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‘Kindness Explosion’ motivates Christians to be more ‘on


RIDGECREST, N.C. (BP)–They called it “Kindness Explosion,” an opportunity on the last day of the On Mission ’99 conference to demonstrate Christ’s love by distributing free soft drinks, light bulbs, water and even change in a coin laundry.
Although immediate decisions were not necessarily the ultimate goal, six individuals made professions of faith in Christ during just over an hour of actual ministry. And perhaps just as importantly, conference participants were able to put into immediate action the awakening the week’s events had prompted to the desperate spiritual needs around them.
“It builds a fire up in your heart, a desire for the Lord,” Marshall Dill said of his first-time experience conducting a door-to-door evangelistic survey — one of the few traditional evangelistic tools used in the project. “This is something I am going to take back to my church and start it in the fall — maybe sooner, as on-fire as I am now.”
The June 26-July 2 conference was designed to helping leaders awaken their own congregations to become “on-mission” churches — full of people committed to a lifestyle of leading people to a relationship with Christ.
Sponsored by the North American Mission Board, the conference was held at the Ridgecrest (N.C.) Conference Center. The Kindness Explosion event continued a NAMB tradition in recent years of including hands-on evangelism and ministry opportunities in surrounding communities as part of its conferences.
Dill, a lay minister and member of West Point Baptist Church, Rutherfordton, N.C., said he always has been reluctant to do door-to-door evangelism because of the perceptions created by other non-Christian groups. “When I got here, at first I said, ‘Let me just give out water or give out Coke — anything but that,” he said. “But the Lord worked on me.”
Whatever apprehensions he had left as soon as he started on the survey, which included questions on spiritual needs in the community followed by an opportunity to share the gospel if the resident was interested. The group worked in association with Reed Memorial Baptist Church in nearby Asheville.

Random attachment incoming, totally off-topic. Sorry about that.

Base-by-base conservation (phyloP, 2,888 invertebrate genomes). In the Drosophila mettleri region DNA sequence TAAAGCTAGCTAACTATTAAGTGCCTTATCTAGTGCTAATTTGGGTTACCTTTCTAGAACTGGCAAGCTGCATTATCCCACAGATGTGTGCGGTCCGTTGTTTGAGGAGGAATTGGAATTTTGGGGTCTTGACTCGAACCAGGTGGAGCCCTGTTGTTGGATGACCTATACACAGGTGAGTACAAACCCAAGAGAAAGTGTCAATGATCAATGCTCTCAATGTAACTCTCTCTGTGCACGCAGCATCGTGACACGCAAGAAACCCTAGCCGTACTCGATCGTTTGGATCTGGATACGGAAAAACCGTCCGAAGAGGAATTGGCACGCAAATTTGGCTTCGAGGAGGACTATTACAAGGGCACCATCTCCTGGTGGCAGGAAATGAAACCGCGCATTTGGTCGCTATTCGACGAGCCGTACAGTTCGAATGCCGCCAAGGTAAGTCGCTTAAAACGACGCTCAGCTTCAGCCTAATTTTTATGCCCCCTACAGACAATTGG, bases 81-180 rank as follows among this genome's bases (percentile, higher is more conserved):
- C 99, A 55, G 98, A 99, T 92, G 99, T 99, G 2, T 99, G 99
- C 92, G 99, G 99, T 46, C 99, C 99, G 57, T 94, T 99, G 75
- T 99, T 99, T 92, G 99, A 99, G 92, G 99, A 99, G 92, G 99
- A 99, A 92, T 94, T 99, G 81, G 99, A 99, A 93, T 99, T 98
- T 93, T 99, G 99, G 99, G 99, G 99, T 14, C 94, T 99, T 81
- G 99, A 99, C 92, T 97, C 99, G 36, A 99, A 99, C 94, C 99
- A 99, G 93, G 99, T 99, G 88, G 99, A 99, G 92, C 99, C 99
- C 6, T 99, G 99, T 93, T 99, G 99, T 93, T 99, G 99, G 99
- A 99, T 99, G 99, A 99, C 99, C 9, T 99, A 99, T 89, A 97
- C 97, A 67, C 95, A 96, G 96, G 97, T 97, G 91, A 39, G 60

“The Holy Spirit just overwhelmed me, and I was not afraid,” Dill said. “I was afraid of how Marshall was going too do it, but Marshall didn’t do it. It was the Holy Spirit working through Marshall.”
Elsewhere in Asheville, a group in an apartment complex offered residents a free bottle of spring water with an evangelistic message on the label. One group that included church planter Trevor Davis also took the opportunity to ask residents if they’d like to hear about “the greatest thing that ever happened to me.”
Two women accepted Christ — one had grown up in the home of Jehovah’s Witnesses and had been seeking answers to her confusing questions, and the other was a practicing lesbian. She asked for help for the friend she knew was now going to have to move out of her apartment.
“She said, ‘I’d like to become a Christian, but I know I don’t want to leave her on the street,’” said Davis, who will launch Great Commission Baptist Church this fall as a mission of First Baptist Church of Olive Branch, Miss.
Bottles of water were also distributed in a local park by youth participating in “Mission Lab ‘99” held simultaneously with the adult conference. The giveaway prompted conversations with two boys who ultimately prayed to receive Christ.
Another newcomer to door-to-door evangelism was Michaelle Shultz, a member of First Baptist Church, Beltsville, Md., who has been a Christian only about a year.
She and her church’s Woman’s Mission Union director, Gail Salgao, were burdened by the spiritual darkness they had witnessed in Asheville a few days earlier and had been praying for the city since that time. They were excited when they learned of the opportunity to go back bearing the light of Christ.
On one of the few visits they were able to make during the short time allotted for their surveys, she and Salgao were able to lead an elderly man to faith in Christ.
“I am very shy, but God has just been revealing this to us all week,” Shultz said. “It has been awesome. … But if not for the power of God, I wouldn’t have been able to do it.”